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  Plant pest.
From: "Julius Boos" ju-bo at email.msn.com> on 2000.12.05 at 08:05:23(5748)
Dear Aroiders,

I first sent the letter below to a fish-list I belong to, but since one of
the plants affected, the water lettuce Pistia stratiotes is an Aroid, was
wondering if any one out there in 'Aroid-land' had run into this little
beauty! Maybe you have read about it in some water management or other
paper??

Has anyone on this list experienced a little moth caterpillar (Lepidopteran
larva) that has completely destroyed ALL my floating plants? The little
bastards live in a little (+ - 1/4",1 cm.) floating, folded cut-leaf 'boat',
and eat the leaves of all the floating plants in my fish containers, both
water
hyacinth and water lettuce (Pistia), AND seem able to crawl down below the
water
surface and eat the leaves of submerged plants that are close to the
surface as well! I believe I saw an adult moth of this 'destroying angel',
a
little black delta-winged moth! I first saw this creature in out-door
ponds at my friend Bobby`s home, there it seemed to prefer the leaves of
water lilies (Nymphea sps.) but here I do not have water lilies, so it eats
EVERYTHING in my containers! I wonder if it was one that may have been
introduced by the water management people to control water weeds, but this
thing is NOT selective in it`s diet of seemingly ALL water plants!

Julius

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From: Denis denis at skg.com> on 2000.12.06 at 07:52:40(5757)
Julius:

I am sorry for your loss. However, I think you should send some of this
pest to the USDA to see if your pest might be a possible cure for the
vegetation clogged canals of South Florida. Maybe your pesky bug is
already part of an experiment by the South Florida Water Management
District to test the efficacy of using such a predator on the nuisance
weeds in the waterways. You never know.

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From: "Julius Boos" ju-bo at email.msn.com> on 2000.12.06 at 11:54:16(5762)
>Julius:

I am sorry for your loss. However, I think you should send some of this
pest to the USDA to see if your pest might be a possible cure for the
vegetation clogged canals of South Florida. Maybe your pesky bug is
already part of an experiment by the South Florida Water Management
District to test the efficacy of using such a predator on the nuisance
weeds in the waterways. You never know. <

Dear Denis,

JUST heard from a Miami friend, he says that is WAS in fact introduced by
the USDA to control water hyacynth, but I did not know they would or would
be allowed to release a pest on the enviroment with such a broad range of
tastes! The little bastard eats all the plants, even climbing down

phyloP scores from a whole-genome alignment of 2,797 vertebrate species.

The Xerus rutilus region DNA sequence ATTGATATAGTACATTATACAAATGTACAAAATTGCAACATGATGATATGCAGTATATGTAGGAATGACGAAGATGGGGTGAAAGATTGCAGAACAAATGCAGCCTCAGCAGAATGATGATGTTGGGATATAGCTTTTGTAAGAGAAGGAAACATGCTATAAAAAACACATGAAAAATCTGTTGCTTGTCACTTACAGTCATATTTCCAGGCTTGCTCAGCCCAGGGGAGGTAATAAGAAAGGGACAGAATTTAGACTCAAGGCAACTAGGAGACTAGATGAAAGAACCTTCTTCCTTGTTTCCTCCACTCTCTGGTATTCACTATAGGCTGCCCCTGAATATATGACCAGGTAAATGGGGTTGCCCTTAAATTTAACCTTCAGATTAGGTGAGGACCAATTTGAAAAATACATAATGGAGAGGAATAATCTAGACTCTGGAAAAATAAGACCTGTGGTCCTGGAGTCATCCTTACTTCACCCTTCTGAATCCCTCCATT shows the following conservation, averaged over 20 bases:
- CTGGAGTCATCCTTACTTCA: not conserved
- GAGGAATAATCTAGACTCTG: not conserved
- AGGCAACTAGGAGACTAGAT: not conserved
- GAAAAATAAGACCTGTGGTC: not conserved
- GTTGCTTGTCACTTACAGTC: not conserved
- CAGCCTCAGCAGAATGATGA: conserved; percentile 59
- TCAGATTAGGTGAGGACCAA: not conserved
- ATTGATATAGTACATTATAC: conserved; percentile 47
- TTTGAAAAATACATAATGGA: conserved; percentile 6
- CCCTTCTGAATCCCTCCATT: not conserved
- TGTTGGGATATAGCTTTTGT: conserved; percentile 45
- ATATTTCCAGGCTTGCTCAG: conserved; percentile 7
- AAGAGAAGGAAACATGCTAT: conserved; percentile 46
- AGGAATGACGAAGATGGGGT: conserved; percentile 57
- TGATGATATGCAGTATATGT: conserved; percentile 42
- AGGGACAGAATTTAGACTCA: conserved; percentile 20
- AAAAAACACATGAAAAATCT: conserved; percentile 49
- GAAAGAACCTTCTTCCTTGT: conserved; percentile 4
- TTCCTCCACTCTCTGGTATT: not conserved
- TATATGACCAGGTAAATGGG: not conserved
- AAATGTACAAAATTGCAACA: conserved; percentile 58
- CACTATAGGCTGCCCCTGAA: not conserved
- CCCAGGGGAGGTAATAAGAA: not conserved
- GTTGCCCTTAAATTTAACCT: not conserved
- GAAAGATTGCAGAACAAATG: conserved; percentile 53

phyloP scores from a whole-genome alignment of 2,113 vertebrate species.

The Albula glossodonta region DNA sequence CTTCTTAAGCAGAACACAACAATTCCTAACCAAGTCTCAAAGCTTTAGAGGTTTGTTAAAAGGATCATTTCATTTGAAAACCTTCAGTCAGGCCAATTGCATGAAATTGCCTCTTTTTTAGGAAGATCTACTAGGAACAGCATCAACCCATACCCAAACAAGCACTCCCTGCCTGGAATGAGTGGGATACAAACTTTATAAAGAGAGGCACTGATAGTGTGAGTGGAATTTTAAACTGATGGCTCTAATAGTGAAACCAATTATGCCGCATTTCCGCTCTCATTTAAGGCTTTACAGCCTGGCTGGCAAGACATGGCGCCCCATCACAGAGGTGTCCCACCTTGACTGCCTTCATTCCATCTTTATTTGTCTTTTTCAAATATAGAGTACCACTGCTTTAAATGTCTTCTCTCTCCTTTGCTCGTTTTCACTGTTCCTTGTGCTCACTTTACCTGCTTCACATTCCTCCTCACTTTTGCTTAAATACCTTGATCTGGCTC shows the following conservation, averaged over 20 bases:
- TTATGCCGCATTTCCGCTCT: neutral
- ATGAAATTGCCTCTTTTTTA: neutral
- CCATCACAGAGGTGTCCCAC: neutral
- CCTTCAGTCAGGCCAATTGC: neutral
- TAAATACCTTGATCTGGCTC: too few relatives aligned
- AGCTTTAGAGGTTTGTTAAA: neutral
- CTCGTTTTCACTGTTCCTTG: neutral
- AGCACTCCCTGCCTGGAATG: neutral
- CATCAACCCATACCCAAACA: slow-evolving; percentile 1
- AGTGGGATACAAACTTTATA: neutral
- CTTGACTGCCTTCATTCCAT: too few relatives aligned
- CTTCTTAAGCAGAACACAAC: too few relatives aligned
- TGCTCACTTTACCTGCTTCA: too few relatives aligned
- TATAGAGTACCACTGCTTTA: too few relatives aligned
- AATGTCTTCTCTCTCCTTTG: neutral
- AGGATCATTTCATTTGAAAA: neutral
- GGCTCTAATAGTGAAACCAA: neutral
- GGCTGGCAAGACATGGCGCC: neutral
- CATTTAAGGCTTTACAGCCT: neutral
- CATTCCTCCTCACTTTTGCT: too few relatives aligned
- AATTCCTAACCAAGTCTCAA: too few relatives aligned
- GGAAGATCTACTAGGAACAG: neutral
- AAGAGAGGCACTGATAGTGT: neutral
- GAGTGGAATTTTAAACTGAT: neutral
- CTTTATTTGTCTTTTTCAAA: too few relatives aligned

underwater to eat leaves off some a few inches down! My friend says that
the top-water plants are being controlled, but without cover the algae and
slime algae take over, so they are trying Chinese grass carp on these NEW
pests!
Do you know if the USDA has a web-page??
Did the little self header Philo. w/ cordate leaves make it???
Thanks,

Julius

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From: John Presnell jcpresnell at earthlink.net> on 2000.12.07 at 07:47:49(5764)
Julius,
You may be compounding your critters. Insect contols have been
introduced for Eichhornia and I also believe for Pistia, but it was
after extensive testing and they have been shown to be species selective
in their dietary preferences.

The insect you describe sounds to me to be a widespread aquatic plant
pest known commonly as the China Mark Moth or more colloquially as the
"Sandwich Man". They range from at least here in S Fl to Central TX and
will damage about any aquatic plant, but are not the insects released to
control Eichhornia or Pistia. I don't have it in front of me, but can
get you the latin name for the Mark Moth if you wish.

Craig

From: "Julius Boos" ju-bo at email.msn.com> on 2000.12.08 at 19:43:43(5769)
Dear Craig,

Thanks for taking the time to inform me, you are probably correct, as I did
not WANT to believe that any person or agency would or could release suce a
pest with such broard food selections on the inviroment! It eats
EVERYTHING! "Sandwichman' is a good name, his little 'house' is like a
sandwich, and he sure makes sandwiches of every plant he can get to, above
AND below the water! There must be many 'natural' controls and predators
in the wild, as I have not run across it 'out there', but in the protected
enviroment of the home he goes wild.
Thanks again,

Sincerely,

Julius

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